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Nets need all the defensive help they can get

The Cavaliers' Jarrett Allen, center, drives between the

The Cavaliers' Jarrett Allen, center, drives between the Nets' James Harden, left, and Reggie Perry, right, during the first half of an NBA game on Wednesday in Cleveland. Credit: AP/Tony Dejak

The Nets may be drawing closer to getting some much-needed defensive relief, but two days after giving up a whopping 147 points in a double-overtime loss to Cleveland, Steve Nash said the ‘D’ has to improve from within. And, if they get a little outside help, well, that’s great, too.

First, the good news: The Nets plan to sign 27-year-old big man Norvel Pelle, ESPN reported Friday, though he has to clear health and safety protocols first, including passing multiple COVID-19 tests. The 6-10 Pelle, who was last with the 76ers a season ago, is a strong shot-blocker but was consistently in foul trouble. He averaged 1.3 blocks and 3.0 rebounds in 9.5 minutes per game, and was signed by the Cavaliers this offseason on an Exhibit 10 contract. Though he has plenty to prove, it could help a team that has struggled defensively after losing Jarrett Allen in the James Harden trade.

"We miss him, for sure," Nash said of Allen.

And now that the Nets have their Big 3 together, Nash said, "Defense has to be a priority. It’s going to be what makes or breaks our season . . . We have to improve it."

 

The Nets still have two more roster spots to fill — one before a Jan. 30 deadline — and though more defensive help certainly would be nice, Nash said they simply can’t bank on it and have to learn to adapt and flourish with what they have on hand now.

Unfortunately, what they had going into Friday was the NBA’s 22nd-worst defensive rating.

Improving is "something that’s going to take time, [and] I don’t know that we can fix that in a couple weeks," Nash said. "It’s going to be a work in progress the entire season and it has to be our number one priority . . . You know, if roster composition changes for the better defensively, that’s great, but I don’t think we can rely on that because that may not be possible. It’s not like they’re just falling off trees for us to pick up guys that are going to change our defense."

Though the NBA season waits for no man, there’s certainly a reason Nash is preaching patience. Harden has been here all of a week and Kyrie Irving missed large swaths of time, first for personal reasons and then for violating the NBA’s COVID-19 protocol. Even Friday, Kevin Durant was rested and did not play.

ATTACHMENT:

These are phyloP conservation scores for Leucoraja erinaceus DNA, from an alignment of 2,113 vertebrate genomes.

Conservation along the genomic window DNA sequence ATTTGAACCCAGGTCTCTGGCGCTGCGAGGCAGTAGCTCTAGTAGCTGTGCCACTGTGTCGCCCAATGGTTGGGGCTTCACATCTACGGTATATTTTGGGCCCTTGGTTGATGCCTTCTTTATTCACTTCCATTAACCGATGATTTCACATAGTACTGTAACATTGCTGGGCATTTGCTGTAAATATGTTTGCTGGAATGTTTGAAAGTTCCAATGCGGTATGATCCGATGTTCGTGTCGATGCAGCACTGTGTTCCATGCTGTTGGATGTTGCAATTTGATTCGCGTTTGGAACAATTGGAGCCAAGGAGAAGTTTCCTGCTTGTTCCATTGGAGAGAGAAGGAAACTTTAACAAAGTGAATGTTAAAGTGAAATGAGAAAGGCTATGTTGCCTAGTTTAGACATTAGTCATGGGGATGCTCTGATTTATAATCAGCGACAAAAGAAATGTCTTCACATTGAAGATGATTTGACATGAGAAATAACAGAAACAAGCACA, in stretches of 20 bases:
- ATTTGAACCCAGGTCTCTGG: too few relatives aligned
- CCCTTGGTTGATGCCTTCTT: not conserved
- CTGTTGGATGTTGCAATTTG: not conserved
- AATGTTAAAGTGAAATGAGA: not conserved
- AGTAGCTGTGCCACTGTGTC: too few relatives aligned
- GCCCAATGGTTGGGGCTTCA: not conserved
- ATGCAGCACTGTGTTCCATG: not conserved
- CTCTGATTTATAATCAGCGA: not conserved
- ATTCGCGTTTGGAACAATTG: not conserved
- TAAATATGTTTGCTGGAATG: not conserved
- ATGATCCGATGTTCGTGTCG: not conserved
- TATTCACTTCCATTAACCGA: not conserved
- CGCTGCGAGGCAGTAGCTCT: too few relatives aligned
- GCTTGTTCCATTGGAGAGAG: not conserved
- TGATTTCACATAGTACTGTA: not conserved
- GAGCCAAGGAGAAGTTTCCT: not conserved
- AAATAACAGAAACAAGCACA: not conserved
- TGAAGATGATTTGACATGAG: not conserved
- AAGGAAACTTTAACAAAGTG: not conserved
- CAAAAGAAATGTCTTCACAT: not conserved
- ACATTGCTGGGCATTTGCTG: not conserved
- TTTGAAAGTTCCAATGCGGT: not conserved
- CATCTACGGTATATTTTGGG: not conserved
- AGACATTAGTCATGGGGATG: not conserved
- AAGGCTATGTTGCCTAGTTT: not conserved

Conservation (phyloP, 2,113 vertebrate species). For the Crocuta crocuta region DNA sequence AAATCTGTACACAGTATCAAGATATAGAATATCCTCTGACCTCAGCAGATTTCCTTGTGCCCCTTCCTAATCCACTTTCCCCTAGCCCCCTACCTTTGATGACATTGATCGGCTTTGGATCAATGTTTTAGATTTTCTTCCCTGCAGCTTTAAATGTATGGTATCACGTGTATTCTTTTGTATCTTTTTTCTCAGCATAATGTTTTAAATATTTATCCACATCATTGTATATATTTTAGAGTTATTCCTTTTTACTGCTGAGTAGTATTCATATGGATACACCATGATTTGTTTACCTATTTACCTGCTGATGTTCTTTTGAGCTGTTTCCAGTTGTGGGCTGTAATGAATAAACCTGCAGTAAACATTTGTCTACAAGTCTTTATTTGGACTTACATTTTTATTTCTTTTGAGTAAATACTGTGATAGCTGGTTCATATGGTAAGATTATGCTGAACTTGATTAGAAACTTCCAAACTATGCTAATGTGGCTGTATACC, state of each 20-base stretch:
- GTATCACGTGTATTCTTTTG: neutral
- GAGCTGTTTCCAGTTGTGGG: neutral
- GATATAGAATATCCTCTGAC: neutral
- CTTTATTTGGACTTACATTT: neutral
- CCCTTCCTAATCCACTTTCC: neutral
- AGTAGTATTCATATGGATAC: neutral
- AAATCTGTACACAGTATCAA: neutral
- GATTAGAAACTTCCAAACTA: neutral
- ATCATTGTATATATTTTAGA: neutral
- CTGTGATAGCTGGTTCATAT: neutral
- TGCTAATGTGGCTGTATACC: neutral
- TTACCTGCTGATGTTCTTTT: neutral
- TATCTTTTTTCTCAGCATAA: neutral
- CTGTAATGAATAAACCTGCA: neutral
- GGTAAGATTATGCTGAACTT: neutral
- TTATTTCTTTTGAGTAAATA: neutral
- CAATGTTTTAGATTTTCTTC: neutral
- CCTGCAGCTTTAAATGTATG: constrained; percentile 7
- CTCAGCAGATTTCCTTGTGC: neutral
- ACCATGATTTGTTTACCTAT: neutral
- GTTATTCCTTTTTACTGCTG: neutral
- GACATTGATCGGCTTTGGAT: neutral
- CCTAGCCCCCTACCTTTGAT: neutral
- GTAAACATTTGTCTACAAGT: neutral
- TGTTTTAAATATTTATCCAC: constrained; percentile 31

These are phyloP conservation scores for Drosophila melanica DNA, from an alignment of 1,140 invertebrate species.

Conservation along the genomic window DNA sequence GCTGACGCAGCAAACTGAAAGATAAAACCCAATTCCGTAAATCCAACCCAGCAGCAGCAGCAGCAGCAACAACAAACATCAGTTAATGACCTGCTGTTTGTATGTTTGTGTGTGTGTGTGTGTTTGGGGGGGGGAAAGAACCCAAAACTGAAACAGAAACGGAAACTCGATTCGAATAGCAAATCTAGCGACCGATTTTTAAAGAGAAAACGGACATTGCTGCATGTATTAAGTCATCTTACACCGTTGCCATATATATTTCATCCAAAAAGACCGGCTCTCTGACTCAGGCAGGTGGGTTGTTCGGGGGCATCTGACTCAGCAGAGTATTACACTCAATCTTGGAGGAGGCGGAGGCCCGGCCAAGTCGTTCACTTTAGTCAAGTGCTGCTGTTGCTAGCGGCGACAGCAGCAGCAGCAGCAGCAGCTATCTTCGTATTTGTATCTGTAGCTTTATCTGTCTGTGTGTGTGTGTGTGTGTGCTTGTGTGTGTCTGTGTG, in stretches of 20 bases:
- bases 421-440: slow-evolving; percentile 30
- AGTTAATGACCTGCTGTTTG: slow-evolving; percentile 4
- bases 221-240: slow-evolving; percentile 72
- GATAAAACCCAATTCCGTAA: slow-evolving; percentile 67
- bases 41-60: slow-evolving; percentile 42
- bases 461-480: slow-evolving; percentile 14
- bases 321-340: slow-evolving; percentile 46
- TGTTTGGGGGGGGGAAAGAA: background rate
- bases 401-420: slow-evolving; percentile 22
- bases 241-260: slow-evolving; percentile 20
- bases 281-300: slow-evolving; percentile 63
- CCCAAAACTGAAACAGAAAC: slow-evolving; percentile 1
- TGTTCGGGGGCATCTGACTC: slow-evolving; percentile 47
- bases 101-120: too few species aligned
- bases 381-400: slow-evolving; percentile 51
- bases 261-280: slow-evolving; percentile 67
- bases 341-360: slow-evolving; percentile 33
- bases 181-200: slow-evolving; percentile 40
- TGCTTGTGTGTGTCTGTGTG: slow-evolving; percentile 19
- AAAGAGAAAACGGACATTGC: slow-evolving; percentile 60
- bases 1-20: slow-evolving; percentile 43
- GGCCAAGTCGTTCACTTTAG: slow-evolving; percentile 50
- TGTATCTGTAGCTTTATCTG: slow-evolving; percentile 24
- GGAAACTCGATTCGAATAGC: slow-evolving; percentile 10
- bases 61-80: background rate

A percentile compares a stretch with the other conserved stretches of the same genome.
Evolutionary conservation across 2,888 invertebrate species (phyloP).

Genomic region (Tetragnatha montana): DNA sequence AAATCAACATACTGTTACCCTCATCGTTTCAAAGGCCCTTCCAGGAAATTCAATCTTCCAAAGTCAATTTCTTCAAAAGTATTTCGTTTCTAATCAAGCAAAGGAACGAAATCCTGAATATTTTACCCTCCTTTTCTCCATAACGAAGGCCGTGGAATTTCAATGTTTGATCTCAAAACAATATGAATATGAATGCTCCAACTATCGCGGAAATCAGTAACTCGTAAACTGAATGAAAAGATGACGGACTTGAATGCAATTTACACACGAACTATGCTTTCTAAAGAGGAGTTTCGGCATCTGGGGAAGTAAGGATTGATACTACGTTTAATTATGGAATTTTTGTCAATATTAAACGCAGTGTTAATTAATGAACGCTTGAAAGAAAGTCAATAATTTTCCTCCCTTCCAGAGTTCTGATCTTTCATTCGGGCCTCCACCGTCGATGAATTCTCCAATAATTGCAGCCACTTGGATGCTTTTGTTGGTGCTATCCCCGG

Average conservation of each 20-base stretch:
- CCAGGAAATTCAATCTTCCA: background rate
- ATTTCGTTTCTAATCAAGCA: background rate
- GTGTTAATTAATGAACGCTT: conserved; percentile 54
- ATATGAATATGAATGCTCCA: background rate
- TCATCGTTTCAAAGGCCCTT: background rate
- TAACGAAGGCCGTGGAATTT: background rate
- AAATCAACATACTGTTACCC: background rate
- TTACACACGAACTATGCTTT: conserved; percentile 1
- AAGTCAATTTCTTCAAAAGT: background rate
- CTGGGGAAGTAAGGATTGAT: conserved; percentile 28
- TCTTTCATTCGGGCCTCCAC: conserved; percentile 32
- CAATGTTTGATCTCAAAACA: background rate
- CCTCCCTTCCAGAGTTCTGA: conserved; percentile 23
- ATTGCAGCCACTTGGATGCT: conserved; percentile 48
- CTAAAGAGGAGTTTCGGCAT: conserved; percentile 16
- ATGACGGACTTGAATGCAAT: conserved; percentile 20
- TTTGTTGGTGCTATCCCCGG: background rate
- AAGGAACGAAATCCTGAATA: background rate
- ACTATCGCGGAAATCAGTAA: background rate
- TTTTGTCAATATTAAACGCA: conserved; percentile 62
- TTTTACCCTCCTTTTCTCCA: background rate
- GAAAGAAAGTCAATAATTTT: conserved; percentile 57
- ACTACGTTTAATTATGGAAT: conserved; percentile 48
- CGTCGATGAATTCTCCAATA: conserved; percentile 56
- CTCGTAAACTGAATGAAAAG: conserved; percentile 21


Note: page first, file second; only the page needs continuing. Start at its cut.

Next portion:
"We’ve had this big trade and Spencer [Dinwiddie's] injury, so lots have been thrown at us and we just got to stick with it, stick together, prioritize defense and, like I said, chip away and make small improvements throughout the course of the season," Nash said. "But it can’t come if you don’t prioritize it, so I think our mentality has to be there."

A lot of that, Nash said, was cleaning up on mental errors — the "fundamental sins" the Nets have taken to committing. They really just need to "take pride defensively," he said, even if their blockbuster players aren’t necessarily known for individual defensive achievement. Doing that, he said, might help with the minutes strain they’re feeling. Defensively sounder games means less of an excuse to play their three superstars for 35 or 40 minutes. In Wednesday’s double-overtime game, Durant and Harden each played 50 minutes and Irving played 48.

"We need to play better out the gate," Nash said. "What’s a seven-point lead should be a 12-point lead and instead, a seven-point lead goes to a six-point deficit, and now you’re scrapping and clawing to get back, and then the minutes get extended here and there, and before you know it, you’re going to double overtime and guys are already near 40 minutes or so."

Notes & quotes: Despite some early missteps, Nash said he very much thinks Reggie Perry can be the player they need to fill out their rotation. Perry is averaging 3.5 points and 3.0 rebounds in 9.4 minutes "I still believe in Reggie a lot," Nash said. "A big part of Reggie’s success is getting more comfortable playing more NBA basketball . . . He understands basketball and has instincts for the game [and] now it’s about bringing those instincts out and getting comfort, familiarity with the NBA game so that his skills can make an impact on our team."

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